• KAL 3 – Institutions and Economic Development, GP 8 – Trade Fundamentalism in the Tropics
  • KAL 4 – Lessons for the Present


Week 6 10/28

  • IPE 8 – Multinational Corporations in the Global Economy
  • IPE 9 – the Politics of Multinational Corporations


Week 7 11/4

  • IPE 10 – The International Monetary System
  • IPE 11 – Cooperation, Conflict, and Crisis in the Contemporary Int’l Monetary System


Week 8 11/12 – No class 11/11

  • IPE 12 – A Society Centered Approach to Monetary and Exchange Rate Policies
  • IPE 13 – A State Centered Approach to Monetary and Exchange Rate Policies


Week 9 11/18 – Position Paper #2 Due 11/18

  • IPE 14 – Developing Countries and Int’l Finance I: Latin American Debt


Week 10 11/25 – No class 11/28, 11/29

  • IPE 15 – Developing Countries and Int’l Finance II: A Decade of Crises


Week 11 12/2

  • IPE 16 – Globalization: Consequences and Controversies
  • GP 9 – The Political Trilemma of the World Economy


Final Exam Period  - Monday 12/9 - 11:30 a.m. - Position Paper #3 Due


This course schedule is intended to give students an idea as to the content of the course and a rough reading schedule.  It is not meant to be taken as fixed, permanent, eternal, etc.   If the need arises changes will be made.


Affirmation of Inclusion:


Bellevue College is committed to maintaining an environment in which every member of the campus community feels welcome to participate in the life of the college, free from harassment and discrimination.


We Value our different backgrounds at Bellevue College, and students, faculty, staff members, and administrators are to treat one another with dignity and respect.



Student Code:


“Cheating, stealing and plagiarizing (using the ideas or words of another as one’s own without crediting the source) and inappropriate/disruptive classroom behavior are violations of the Student Code of Conduct at Bellevue College.  Examples of unacceptable behavior include, but are not limited to: talking out of turn, arriving late or leaving early without a valid reason, allowing cell phones/pagers to ring, and inappropriate behavior toward the instructor or classmates.  The instructor can refer any violation of the Student Code of Conduct to the Vice President of Student Services for possible probation or suspension from Bellevue College.  Specific student rights, responsibilities and appeal procedures are listed in the Student Code of Conduct, available in the office of the Vice President of Student Services.”  The Student Code, Policy 2050, in its entirety is located at: http://bellevuecollege.edu/policies/2/2050_Student_Code.asp


Disability Resource Center (DRC):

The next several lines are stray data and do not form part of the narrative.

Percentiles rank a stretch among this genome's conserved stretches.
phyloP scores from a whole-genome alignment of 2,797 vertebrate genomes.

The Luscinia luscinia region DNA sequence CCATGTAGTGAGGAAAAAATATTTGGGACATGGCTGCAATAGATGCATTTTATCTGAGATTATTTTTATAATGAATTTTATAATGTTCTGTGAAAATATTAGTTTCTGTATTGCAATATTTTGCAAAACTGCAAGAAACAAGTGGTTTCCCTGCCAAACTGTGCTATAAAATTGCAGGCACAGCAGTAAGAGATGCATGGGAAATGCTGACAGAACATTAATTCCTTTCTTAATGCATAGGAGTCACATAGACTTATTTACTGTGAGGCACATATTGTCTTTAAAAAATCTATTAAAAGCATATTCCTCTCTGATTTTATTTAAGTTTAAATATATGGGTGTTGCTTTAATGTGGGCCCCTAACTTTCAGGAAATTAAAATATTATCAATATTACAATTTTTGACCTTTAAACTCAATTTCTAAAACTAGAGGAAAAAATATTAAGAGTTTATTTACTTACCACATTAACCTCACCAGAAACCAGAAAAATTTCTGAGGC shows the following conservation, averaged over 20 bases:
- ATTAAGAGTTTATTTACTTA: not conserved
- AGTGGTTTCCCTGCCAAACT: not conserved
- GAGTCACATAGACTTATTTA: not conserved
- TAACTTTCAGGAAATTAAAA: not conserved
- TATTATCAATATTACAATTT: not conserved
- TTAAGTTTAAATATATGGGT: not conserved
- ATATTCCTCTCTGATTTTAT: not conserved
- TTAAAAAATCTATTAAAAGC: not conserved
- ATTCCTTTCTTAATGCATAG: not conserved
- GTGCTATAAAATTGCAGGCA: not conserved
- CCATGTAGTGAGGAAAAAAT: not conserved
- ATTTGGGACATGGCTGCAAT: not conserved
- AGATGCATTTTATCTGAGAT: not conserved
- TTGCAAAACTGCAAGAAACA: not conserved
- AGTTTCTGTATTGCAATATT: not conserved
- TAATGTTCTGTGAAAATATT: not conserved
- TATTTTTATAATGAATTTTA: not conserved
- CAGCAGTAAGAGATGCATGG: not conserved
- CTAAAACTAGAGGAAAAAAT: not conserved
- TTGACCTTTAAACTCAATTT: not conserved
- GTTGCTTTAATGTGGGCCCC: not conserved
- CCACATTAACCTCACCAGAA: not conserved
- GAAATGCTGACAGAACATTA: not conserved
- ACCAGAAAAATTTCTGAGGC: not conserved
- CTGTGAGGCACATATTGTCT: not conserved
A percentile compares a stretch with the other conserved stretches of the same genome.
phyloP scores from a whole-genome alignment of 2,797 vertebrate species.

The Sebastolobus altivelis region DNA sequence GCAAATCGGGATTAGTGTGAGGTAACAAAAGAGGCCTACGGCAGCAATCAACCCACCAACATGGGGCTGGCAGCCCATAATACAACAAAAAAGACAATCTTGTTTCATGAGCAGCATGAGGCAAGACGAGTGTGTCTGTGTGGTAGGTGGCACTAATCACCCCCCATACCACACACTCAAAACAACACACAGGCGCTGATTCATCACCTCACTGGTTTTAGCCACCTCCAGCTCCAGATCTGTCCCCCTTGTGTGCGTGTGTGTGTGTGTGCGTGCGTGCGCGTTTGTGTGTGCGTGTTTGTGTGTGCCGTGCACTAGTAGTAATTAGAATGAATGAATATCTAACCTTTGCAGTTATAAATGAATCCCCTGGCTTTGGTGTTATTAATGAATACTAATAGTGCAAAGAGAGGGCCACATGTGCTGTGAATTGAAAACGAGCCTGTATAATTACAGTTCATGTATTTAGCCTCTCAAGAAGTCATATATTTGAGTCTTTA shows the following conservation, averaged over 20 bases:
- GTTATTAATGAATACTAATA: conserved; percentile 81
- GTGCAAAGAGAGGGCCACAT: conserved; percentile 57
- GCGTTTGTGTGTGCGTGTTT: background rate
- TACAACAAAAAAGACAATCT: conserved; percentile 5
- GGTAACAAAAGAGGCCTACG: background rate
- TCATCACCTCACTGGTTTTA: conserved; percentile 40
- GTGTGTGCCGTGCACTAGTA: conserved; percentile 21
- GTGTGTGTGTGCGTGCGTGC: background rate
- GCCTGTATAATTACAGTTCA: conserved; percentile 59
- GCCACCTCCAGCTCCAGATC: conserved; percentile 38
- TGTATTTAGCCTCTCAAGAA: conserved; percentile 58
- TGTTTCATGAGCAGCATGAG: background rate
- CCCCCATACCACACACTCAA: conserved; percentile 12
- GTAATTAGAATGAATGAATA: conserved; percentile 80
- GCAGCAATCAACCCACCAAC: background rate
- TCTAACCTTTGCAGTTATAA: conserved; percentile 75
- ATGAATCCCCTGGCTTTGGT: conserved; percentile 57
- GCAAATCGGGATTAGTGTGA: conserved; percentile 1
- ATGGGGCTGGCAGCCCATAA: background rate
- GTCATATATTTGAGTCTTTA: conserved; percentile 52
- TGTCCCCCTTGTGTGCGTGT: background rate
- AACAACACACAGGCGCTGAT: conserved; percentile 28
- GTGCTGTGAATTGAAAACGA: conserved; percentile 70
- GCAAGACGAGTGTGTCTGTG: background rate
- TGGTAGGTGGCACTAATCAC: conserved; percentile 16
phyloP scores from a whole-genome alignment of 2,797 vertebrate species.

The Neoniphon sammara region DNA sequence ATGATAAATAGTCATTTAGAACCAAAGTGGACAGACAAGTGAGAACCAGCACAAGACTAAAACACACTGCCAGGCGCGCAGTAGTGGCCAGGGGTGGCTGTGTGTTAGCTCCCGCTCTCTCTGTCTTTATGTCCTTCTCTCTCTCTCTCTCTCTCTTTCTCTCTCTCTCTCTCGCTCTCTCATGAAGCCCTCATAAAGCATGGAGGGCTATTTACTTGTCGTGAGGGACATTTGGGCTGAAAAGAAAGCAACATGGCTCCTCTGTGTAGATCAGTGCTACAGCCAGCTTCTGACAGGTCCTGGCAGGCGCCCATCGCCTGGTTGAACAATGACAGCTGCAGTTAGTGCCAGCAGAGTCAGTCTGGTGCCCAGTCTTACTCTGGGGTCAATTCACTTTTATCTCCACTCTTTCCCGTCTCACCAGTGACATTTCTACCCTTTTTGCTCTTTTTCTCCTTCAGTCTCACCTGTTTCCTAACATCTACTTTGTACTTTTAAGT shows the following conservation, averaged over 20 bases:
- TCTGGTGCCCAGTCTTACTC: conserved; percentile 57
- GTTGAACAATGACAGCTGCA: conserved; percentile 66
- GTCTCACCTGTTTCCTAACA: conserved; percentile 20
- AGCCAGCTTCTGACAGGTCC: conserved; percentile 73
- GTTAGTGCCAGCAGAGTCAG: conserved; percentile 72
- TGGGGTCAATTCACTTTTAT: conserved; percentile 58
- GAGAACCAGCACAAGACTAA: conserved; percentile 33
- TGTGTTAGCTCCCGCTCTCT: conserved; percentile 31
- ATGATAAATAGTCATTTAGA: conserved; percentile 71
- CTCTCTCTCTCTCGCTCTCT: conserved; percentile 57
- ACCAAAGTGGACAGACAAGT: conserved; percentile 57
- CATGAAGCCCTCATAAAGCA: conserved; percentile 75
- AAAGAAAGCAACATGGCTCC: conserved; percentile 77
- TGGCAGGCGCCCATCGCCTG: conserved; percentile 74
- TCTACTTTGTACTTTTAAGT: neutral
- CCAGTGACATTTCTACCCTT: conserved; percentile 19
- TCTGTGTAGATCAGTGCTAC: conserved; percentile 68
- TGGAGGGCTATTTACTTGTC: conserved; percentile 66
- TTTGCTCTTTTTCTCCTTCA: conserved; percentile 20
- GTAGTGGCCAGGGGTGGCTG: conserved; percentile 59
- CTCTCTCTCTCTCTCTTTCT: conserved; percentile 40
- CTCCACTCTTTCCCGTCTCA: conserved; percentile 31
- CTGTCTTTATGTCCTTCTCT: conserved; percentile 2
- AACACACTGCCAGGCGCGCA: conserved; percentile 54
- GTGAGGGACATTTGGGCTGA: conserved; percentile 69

The Disability Resource Center serves students with a wide array of learning challenges and disabilities. If you are a student who has a disability or learning challenge for which you have documentation or have seen someone for treatment and if you feel you may need accommodations in order to be successful in college, please contact us as soon as possible.


If you are a person who requires assistance in case of an emergency situation, such as a fire, earthquake, etc, please meet with your individual instructors to develop a safety plan within the first week of the quarter.


The DRC office is located in B 132 or you can call our reception desk at 425.564.2498.  Deaf students can reach us by video phone at 425-440-2025 or by TTY at 425-564-4110.   .    .  Please visit our website for application information into our program and other helpful links at www.bellevuecollege.edu/drc


Social Science Division Policies can be found at: http://bellevuecollege.edu/socsci/student_policies.asp Please familiarize yourself with them. 

#2: Can the MDGs eradicate extreme poverty?NameCourse numberInstructor’s nameDateGovernments agreed to lower the number of people living in extreme poverty by half by the year 2015 through the millennium development goals (MDGs). Developing countries are required to establish policies for empowerment and gender equality, make significant improvement in child and maternal health, achieve universal primary education, lower prevalence of HIV/AIDS, eradicate hunger, improve environment sustainability, reduce the number of child deaths and increase global development partnerships. Developing countries vary in their incentives to effectively use development assistance and this doubles industrialized countries efforts in their development assistance commitment. This is because they often require assisting the recipient countries to establish incentives that allow proper utilization of foreign aid. Many least developed countries lack the necessary governance structures necessary to effectively implement foreign aid as well macroeconomic policies that spur economic growth. It is however noteworthy that developed countries must embrace foreign aid and full grants as necessary in the quest to eradicate extreme poverty. MDGs are an important development tools for assisting developing countries to eradicate poverty as well as in tracking their progress toward development.Highly developed countries pledge to contribute 0.7 percent of their gross domestic product towards development assistance for the low income countries. However, even with this contribution, one in every four people which is a significant number of people live below the poverty line. This notwithstanding, on a global scale, countries have indicated significant progress in achievement of the MDGs. Some of the areas that have registered promising changes include improved access to safe water, improved gender equity in access to education, and reduced poverty levels. The world met the primary goal of reducing the number of people living under $1.25 a day in the world by 50 percent. Countries in Asia such as Chin have contributed significantly to the reduction of poverty from 43 percent to 21 per cent between 1990 and 2010 because they had already embraced industrialization efforts long before launching of the MDGS (McArthur, 2010).The areas with the least progress include reduction in hunger, rates of primary school completion, number of deaths for mothers and their children, and sanitation. The areas of improvement vary in different parts of the world. For instance, Sub Saharan Africa (SSA) registered an increase in primary school enrollment, reduction in HIV/AIDS infection, malaria and TB, child health in terms of immunization, and gender empowerment (Ampomah, 2011). SSA trailed in indicators such as poverty reduction, employment and many health aspects (Ampomah, 2011). Foreign aid c...